“Niimaru” is an acronym formed from the combination of “Nii” in Niigata, the location of our organization, and “Maru” from “Yui Maru,” which means “help each other” in the Okinawan dialect.

Can you hear exactly the same as what your neighbor can hear?
Is what you cannot hear the same as what your neighbor cannot hear?

As an NPO, we wish to organize a community space in Niigata where deaf people, people who are hard of hearing, and everyone else can meet, interact, and understand each other. We hope to spread our ideas about inclusive living across Japan, from Hokkaido to Okinawa.

This is what we wish to realize.

Greeting from the chairperson of the board

In recent years, the media have been increasingly focusing on topics of interest to and about deaf and hard of hearing people, particularly with respect to the Tokyo Olympics and Paralympic Games in 2020, as well as Deaflympics, the sign language verbal ordinance, the disqualification discrimination law, and other such matters.
Japan is gradually recognizing that sign language is a language, a distinct contrast to a time not too long ago when sign language was once subject to discrimination. However, there are still many difficulties for people with hearing impairments, who live in a society where spoken languages are the norm.
Since deaf people cannot perceive sound, many cannot understand TV, radio, and spoken conversations.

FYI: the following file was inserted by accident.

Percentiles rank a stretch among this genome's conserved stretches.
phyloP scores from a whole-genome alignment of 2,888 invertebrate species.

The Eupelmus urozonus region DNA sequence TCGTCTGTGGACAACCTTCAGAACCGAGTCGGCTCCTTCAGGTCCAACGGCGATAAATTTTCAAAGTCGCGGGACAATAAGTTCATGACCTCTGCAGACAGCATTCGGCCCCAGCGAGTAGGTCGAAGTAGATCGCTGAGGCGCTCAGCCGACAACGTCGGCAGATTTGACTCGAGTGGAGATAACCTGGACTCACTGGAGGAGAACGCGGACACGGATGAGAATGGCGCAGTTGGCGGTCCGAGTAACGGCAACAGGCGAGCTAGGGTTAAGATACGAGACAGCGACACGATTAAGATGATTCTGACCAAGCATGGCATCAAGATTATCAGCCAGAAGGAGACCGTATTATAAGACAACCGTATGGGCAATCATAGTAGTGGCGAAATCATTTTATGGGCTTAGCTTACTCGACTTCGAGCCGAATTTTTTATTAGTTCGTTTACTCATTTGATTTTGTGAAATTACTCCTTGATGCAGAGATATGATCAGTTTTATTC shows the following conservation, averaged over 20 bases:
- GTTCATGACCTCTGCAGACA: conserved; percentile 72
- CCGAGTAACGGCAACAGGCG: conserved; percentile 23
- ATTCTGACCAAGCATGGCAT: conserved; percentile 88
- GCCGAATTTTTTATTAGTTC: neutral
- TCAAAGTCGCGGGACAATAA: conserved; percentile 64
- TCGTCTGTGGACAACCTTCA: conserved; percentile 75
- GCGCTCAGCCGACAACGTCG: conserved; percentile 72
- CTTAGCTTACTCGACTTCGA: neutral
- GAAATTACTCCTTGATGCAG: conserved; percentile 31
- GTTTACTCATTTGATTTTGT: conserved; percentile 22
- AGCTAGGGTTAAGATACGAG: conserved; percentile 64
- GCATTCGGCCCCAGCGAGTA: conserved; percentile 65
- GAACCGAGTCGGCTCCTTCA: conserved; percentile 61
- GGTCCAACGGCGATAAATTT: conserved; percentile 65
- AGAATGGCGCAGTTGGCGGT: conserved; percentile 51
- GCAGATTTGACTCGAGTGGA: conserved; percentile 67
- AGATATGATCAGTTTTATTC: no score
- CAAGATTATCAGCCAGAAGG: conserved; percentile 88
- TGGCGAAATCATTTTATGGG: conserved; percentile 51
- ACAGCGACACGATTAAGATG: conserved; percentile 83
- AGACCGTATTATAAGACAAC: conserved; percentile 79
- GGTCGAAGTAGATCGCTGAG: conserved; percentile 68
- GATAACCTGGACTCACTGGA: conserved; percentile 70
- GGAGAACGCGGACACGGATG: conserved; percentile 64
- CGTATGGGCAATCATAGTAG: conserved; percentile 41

On the other hand, there are also people who are interested in sign language, which has a different grammar from spoken language. Some people are interested in learning about diverse values, perspectives, and ways of being in the same way that others desire to learn foreign languages and know different cultures.

Since its establishment seven years ago, this NPO has aimed to bridge the gap between hearing and deaf people. It has become a space not only for supporting the activities of people who use sign language, but also for the development of work environments that do not depend on spoken languages and represent diverse values.

From now, we will focus not only on employment support for deaf people but also on daily living support.
Additionally, by incorporating sign language daily life, we wish to create places of relaxation and refreshment that all citizens, those with and without disabilities, can access “anytime” and “always.”


July 2011, Formed a private association called “Niimaru”
February 2012, Obtained NPO status
April 2012, Started business with Niigata City Community Activity Support Center as Type III
December 2014, Migrated business with Continuation Employment Support Type B which is a Type 2 Social Welfare Project in Japan